6. How chatting on the phone could save your mother’s life

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    Article by Fabafterfifty The average woman will spend the equivalent of four-and-a-half months of her life chatting on the phone – to her mum, it emerged yesterday. Research revealed most women make at least one call a day to their mum with the conversation lasting 21 minutes. Incredibly, one in ten ring their mother at least three times a day, spending a total of 63 minutes chatting. By contrast poor old dad is lucky to grab a brief chat with his daughter once every couple of days, with the call ending after just 15 minutes. Topics of conversation with mum range from health issues and money worries to what’s happening in EastEnders. Gossip about other family members, work, food and shopping also features prominently, it emerged. The timescale was calculated...
  7. Study finds oestrogen-only HRT continues to protect women against breast cancer

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    Dr Rachel Greig, Senior Policy Officer, Breakthrough Breast Cancer, says,  “This is a strong study which may provide reassurance to women of the effects of oestrogen only HRT, a certain type of HRT that is used to treat menopausal symptoms in women who have had a hysterectomy. However, it’s important to remember that there are different types of HRT and other large studies have shown these can increase the risk of breast cancer as well as other health problems. Before patients and clinicians can make informed decisions about HRT treatment, further research similar to the Breakthrough Generations Study, which investigates breast cancer risk factors, needs to be undertaken. In the mean time we advise women to speak to their GP if they have questions about treatments for the menopause.” The HRT...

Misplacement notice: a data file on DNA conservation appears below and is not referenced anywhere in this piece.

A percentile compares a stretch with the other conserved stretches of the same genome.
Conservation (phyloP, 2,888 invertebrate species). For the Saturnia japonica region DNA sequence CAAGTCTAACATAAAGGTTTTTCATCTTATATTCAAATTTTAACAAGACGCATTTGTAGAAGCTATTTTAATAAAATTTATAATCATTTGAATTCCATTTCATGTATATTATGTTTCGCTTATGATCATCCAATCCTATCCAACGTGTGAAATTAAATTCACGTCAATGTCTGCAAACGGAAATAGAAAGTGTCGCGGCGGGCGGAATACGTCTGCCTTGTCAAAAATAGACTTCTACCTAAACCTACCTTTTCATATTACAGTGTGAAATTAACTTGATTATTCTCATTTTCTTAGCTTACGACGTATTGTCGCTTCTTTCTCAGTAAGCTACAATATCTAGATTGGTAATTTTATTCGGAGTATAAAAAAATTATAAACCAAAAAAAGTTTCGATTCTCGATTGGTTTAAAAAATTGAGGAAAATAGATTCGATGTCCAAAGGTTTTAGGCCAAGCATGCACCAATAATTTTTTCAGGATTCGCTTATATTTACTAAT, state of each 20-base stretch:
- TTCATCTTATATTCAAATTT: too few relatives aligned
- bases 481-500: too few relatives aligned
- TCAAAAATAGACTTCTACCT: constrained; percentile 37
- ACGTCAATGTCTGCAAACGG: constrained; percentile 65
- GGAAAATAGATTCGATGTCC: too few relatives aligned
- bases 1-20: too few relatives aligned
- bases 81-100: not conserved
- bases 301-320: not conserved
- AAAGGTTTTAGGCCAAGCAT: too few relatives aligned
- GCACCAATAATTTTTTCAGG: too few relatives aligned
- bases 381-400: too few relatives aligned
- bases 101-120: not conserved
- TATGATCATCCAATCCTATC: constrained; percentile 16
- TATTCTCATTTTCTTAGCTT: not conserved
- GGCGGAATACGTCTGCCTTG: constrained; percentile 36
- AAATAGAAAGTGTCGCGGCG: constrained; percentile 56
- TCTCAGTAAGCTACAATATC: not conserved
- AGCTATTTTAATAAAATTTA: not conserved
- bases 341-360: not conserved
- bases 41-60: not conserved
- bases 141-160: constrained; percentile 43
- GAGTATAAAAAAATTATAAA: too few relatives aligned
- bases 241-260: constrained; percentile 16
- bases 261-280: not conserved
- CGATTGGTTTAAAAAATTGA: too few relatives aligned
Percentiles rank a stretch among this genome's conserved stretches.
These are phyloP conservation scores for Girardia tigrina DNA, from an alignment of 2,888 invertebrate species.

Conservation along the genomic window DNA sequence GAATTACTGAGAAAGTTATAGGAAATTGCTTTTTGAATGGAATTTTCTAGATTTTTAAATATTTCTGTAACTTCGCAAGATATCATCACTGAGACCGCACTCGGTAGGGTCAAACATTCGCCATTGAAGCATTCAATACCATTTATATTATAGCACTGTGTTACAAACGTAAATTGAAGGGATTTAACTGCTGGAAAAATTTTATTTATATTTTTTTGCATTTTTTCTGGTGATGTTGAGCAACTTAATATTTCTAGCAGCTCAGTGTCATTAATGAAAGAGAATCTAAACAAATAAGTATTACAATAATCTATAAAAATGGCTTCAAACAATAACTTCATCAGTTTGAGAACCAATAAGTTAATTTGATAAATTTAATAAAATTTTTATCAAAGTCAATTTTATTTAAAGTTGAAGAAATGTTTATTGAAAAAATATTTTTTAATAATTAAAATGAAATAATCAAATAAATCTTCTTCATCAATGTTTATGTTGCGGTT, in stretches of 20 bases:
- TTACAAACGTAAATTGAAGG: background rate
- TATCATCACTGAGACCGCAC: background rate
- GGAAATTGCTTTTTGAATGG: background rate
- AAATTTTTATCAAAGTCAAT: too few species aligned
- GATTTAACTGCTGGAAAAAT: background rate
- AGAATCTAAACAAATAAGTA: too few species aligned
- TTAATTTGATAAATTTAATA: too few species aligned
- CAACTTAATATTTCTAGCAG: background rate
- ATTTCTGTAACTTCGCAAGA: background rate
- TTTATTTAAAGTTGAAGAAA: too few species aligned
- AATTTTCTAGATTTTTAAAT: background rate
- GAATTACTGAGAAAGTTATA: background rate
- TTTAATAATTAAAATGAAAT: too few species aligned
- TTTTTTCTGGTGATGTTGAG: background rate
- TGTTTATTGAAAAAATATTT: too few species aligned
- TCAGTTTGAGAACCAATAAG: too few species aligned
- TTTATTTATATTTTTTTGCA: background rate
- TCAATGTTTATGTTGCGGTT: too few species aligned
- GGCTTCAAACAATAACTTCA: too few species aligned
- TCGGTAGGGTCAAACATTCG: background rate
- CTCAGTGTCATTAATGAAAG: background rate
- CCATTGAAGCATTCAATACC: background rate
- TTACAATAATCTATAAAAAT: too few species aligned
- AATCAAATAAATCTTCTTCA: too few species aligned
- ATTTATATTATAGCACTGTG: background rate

8. Know Your Family Health Story

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    By Elizabeth A. Havey of Boomer Highway Mothers/fathers, sisters/brothers and a variety of wonderful combinations make up families—yours and mine.  We live together and grow together.  Often we form wonderful memories of day-to-day life that sustains us in times of struggle and provides laughter when we gather for birthdays and weddings. And though we may share hair color and skin tone, the shape of our noses or the ability to sing or play hockey, we also share a biological heritage that can sometimes mean a propensity for a certain cancer, or the possibility of inheriting a familial disease.  Though family get-togethers often mean sharing and planning for the future of children and grandchildren, they should also provide an opportunity for remembering the past. The reason: in our mobile...
  9. Could your thyroid be responsible for fatigue during and post menopause?

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    Article by Dr  Eva Cwynar When I was asked if I would like to review ‘The Fatigue Solution’ by Dr Eva Cwynar,  I immediately said yes, as fatigue is an issue that many readers have expressed . I would be the first to put up my hand to say that I start most days feeling absolutely exhausted- and rarely 100%, so any book offering constructive advice and exploring the reasons as to why many women suffer from fatigue in midlife was a must for my reading list.  I would highly recommend this book, and have been given permission from the publisher to  share an abridged  extract covering the impact the thryoid has during the menopause, it may well strike a chord! Check Your...
  10. Joint trouble – Could it be a type of arthritis?

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    Article by Dr Carol Cooper If you have aches and pains, don’t assume it’s just your age. While osteo-arthritis , the most common type of arthritis, strikes more often in mid-life and beyond, it’s by no means the only kind of joint trouble.  There are many different types of arthritis, and you can develop it at almost any age. Rheumatoid arthritis is more common in women and often comes on between the ages of 30 and 50, though it can start much earlier or much later, and it affects men too.  Juvenile idiopathic arthritis (JIA) is a kind of arthritis that affects the under-16s, including young babies before they’ve even learned to walk.  In both rheumatoid and JIA there’s marked inflammation within the joints, which causes a lot of painful symptoms.  But fortunately there are also many newer drugs...